Steve, I've been playing the SACD you did of Nat Cole's "Welcome To The Club" and it sounds magnificent, with dynamics left intact, no added processing, etc. I also have the mono LP where the dedicated setup included more spot mics, giving a "fuller" representation of the orchestra and rhythm section. The original vinyl sounds a bit compressed, even pinched in places. To your knowledge, do the mono session tapes have the same compression as the LP, or are they more dynamic? I would love to hear what you could do with those mono tapes (assuming they still survive).
For the record (pun intended) I wanted to include the mono mixes of WELCOME TO THE CLUB as well but Audio Fidelity didn't want to spend double the money for a project that they knew wouldn't sell much.
The mono tapes from Capitol in that era are way more "compressed" than the raw three-tracks. But, they should be. Without that analog compression it really doesn't sound like a professional record. Don't know what cutting you have but the Capitol vinyl from that era was not overly limited during record mastering.. Never does the stuff sound "pinched" on the tapes but there is some midband EQ boosting on the cutting which isn't on the tape that might push it over the edge of fun on modern gear.. Probably would sound better on an old Magnavox.
When working on WELCOME TO THE CLUB I had doubts about whether to use the mono mixes or the stereo. I played MADRID for my wife, the mono first and then the three-track reduction I had done. She heard 20 seconds of the three-track reduction, got up and said, "No question, this one."
I asked her if the lack of close miked bass/guitar/piano bothered here on the stereo. She said "Not compared to the crappy mono version."
So there ya go, I used my stereo mix..
Happy wife, happy life!
Is it true that some artists record things in MP3? I have heard this about at least one Beck album. But listening to some other albums that were horrendously mastered like RHCP - Californication, I often wonder if this is more widespread. That's a good album, it's just too bad there has never been a release of it that sounds good and dynamic.
MP3 has nothing to do with reduced dynamics.
Ahh, I see. So you agreed with your wife — interesting approach! I’m sure my ex-wife is nodding her head in agreement somewhere...
No. Some samples in a song may be in MP3 format, or a mix in progress exported in MP3 by mistake (and later used as the best mix, I have seen this happen), but virtually nobody, outside of newbies with no technical knowledge, would "record" in MP3.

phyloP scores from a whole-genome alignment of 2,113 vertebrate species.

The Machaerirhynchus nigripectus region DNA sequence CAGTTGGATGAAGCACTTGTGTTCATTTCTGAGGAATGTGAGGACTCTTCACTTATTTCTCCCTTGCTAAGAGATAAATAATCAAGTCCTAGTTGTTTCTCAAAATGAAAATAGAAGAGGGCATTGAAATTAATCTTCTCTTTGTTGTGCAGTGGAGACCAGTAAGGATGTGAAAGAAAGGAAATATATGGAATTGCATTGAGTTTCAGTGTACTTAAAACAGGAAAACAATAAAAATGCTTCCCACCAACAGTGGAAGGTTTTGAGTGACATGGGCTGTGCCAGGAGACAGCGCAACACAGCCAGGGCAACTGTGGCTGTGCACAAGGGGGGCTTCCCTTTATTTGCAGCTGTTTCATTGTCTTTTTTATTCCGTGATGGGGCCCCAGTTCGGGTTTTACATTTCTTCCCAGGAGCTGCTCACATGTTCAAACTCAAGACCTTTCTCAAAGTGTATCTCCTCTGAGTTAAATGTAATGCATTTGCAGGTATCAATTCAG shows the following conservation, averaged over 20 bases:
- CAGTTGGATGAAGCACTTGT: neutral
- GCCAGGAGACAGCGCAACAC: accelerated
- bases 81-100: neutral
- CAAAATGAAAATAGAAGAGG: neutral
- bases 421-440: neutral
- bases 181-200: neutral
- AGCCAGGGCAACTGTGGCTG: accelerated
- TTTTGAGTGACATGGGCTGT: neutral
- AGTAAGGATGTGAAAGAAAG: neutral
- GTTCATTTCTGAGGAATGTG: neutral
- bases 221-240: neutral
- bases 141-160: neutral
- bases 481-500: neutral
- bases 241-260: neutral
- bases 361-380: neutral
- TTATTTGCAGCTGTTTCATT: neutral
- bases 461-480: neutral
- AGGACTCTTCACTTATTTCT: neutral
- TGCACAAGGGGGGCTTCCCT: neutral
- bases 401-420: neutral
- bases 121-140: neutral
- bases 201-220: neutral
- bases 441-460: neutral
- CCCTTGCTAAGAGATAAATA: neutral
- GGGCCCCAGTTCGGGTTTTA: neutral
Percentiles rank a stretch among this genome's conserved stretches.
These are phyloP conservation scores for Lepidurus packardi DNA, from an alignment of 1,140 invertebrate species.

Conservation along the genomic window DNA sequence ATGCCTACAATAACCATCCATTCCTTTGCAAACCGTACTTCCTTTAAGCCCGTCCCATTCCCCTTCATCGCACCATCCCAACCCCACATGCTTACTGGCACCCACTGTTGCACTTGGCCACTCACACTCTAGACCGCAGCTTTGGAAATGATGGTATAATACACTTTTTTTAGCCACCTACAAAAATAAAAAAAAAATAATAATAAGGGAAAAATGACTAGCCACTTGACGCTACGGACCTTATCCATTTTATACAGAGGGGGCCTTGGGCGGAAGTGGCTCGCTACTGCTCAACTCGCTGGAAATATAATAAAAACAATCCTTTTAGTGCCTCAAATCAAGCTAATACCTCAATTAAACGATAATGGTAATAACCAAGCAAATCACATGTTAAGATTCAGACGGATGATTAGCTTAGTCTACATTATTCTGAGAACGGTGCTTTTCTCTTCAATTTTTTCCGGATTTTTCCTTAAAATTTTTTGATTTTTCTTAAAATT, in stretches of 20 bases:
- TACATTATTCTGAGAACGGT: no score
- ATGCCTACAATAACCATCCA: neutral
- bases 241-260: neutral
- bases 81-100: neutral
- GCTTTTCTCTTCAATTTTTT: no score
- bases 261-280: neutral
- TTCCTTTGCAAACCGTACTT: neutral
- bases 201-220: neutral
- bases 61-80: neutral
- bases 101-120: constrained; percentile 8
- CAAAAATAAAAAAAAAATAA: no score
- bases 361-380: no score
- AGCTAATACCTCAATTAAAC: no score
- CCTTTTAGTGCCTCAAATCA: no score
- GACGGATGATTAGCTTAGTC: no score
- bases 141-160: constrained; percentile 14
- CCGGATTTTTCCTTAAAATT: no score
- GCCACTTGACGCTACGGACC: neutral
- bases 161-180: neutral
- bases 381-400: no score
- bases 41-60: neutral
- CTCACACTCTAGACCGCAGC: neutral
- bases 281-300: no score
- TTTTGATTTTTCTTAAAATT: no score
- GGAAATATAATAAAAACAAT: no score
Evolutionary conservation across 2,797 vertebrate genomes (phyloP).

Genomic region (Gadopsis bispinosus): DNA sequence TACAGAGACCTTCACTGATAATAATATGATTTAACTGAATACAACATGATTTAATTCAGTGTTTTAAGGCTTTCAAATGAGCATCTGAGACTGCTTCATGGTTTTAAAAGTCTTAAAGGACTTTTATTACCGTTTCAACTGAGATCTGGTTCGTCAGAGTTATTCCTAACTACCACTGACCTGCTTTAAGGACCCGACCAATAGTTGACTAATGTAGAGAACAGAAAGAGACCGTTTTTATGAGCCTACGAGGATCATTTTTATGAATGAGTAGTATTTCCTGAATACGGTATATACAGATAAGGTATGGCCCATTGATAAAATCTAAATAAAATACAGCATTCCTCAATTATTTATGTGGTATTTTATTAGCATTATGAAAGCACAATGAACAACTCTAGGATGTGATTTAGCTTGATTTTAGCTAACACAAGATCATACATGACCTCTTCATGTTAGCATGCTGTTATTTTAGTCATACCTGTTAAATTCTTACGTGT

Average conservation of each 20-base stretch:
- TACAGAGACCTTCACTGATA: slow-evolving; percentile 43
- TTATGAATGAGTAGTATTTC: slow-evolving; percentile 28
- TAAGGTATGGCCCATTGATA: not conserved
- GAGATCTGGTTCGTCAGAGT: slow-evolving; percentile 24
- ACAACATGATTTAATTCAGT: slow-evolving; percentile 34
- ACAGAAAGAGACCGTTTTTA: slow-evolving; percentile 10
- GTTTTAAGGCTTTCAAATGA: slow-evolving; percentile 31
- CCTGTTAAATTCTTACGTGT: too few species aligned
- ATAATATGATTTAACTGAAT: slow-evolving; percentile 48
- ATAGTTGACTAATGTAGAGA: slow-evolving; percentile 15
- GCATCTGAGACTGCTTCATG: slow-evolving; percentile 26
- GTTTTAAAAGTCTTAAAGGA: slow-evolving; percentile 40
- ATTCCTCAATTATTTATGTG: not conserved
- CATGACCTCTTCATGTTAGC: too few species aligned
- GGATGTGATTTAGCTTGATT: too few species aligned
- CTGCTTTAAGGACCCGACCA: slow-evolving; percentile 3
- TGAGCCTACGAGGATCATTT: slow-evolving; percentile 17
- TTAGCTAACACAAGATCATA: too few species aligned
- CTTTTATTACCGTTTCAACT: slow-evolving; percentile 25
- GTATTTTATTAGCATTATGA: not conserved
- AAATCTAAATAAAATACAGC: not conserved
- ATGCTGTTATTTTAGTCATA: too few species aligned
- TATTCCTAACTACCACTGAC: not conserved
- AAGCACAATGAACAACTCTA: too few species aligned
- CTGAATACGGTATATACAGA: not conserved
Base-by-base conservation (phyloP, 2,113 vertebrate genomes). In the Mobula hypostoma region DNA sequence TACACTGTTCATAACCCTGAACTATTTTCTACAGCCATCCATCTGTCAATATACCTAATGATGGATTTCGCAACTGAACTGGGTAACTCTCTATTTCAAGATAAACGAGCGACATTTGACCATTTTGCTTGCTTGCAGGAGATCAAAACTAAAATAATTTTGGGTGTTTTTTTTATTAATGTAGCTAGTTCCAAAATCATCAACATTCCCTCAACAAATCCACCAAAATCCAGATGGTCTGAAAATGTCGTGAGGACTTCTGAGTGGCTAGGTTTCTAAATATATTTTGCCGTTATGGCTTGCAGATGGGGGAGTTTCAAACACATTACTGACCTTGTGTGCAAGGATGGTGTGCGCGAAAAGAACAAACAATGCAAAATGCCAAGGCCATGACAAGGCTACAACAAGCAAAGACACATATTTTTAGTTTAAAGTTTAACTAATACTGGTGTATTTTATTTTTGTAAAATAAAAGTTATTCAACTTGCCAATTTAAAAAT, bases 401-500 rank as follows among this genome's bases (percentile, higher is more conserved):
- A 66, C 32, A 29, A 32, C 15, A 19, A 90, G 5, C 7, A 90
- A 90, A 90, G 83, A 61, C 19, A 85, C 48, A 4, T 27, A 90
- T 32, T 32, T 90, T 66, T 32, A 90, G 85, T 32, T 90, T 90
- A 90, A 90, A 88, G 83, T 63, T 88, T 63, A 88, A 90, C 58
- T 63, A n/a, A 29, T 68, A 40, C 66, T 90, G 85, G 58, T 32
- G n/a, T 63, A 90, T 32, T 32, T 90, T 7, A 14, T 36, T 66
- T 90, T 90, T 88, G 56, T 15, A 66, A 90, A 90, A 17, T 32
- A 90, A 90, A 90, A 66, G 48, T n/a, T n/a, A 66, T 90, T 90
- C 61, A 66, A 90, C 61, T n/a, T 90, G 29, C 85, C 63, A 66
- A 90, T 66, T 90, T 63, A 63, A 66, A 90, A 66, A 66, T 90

The only exception I could *possibly* think of would be recording demos/rehearsals with a portable digital recorder and using MP3 for some reason, either by mistake or to get a longer record time. But even that's an extreme edge case.
Mike Scott of the Waterboys has used his iPhone to do sound effects and field recordings on a number of songs, so certain bits of album tracks are lossy-sourced. He's also released demos recorded the same way, but that's a bit more understandable. Now, iPhone has an option to record voice memos in lossless quality - I don't know if it sounds any better than the MP3, the built-in mic ain't exactly a Shure, but theoretically it could be better.
About two years back I spent a week in Moro Bay, California, a laid back beach town. Late one quiet night I recorded the sound of the waves crashing and sea lions calling, using my iPad. Was hoping to use it as an introduction to an original song. When I got home and uploaded it to Logic Pro I was surprised at just how awful a recording it was. Took a lot of EQ and mucking about to get it clean enough to use as ambiance. To your point, the microphones on Apple devices are nothing special.
Having used them for close to a decade, I would agree with the last statement of your post even if you dropped "the microphones on" from it.
Back when I worked in a factory, we had an oil machine that made this really wild noise when it started up. I got a lousy, lossy phone recording of it. Many months later (over a year, I think) I bought a portable Zoom handheld recorder which does 24/96 audio and sounds great. I've done field recordings, acoustic demos, all sorts of stuff and it's awesome. Well, in that time, they came in and serviced the machine, so it doesn't make that noise anymore. I got a hi-res recording of what the machine is supposed to do (yawn) and a crummy recording of what it did before they fixed it (which sounded like an alien spaceship taking off). I'm gonna have to sync those up and blend them together as best I can. Lossy audio sucks.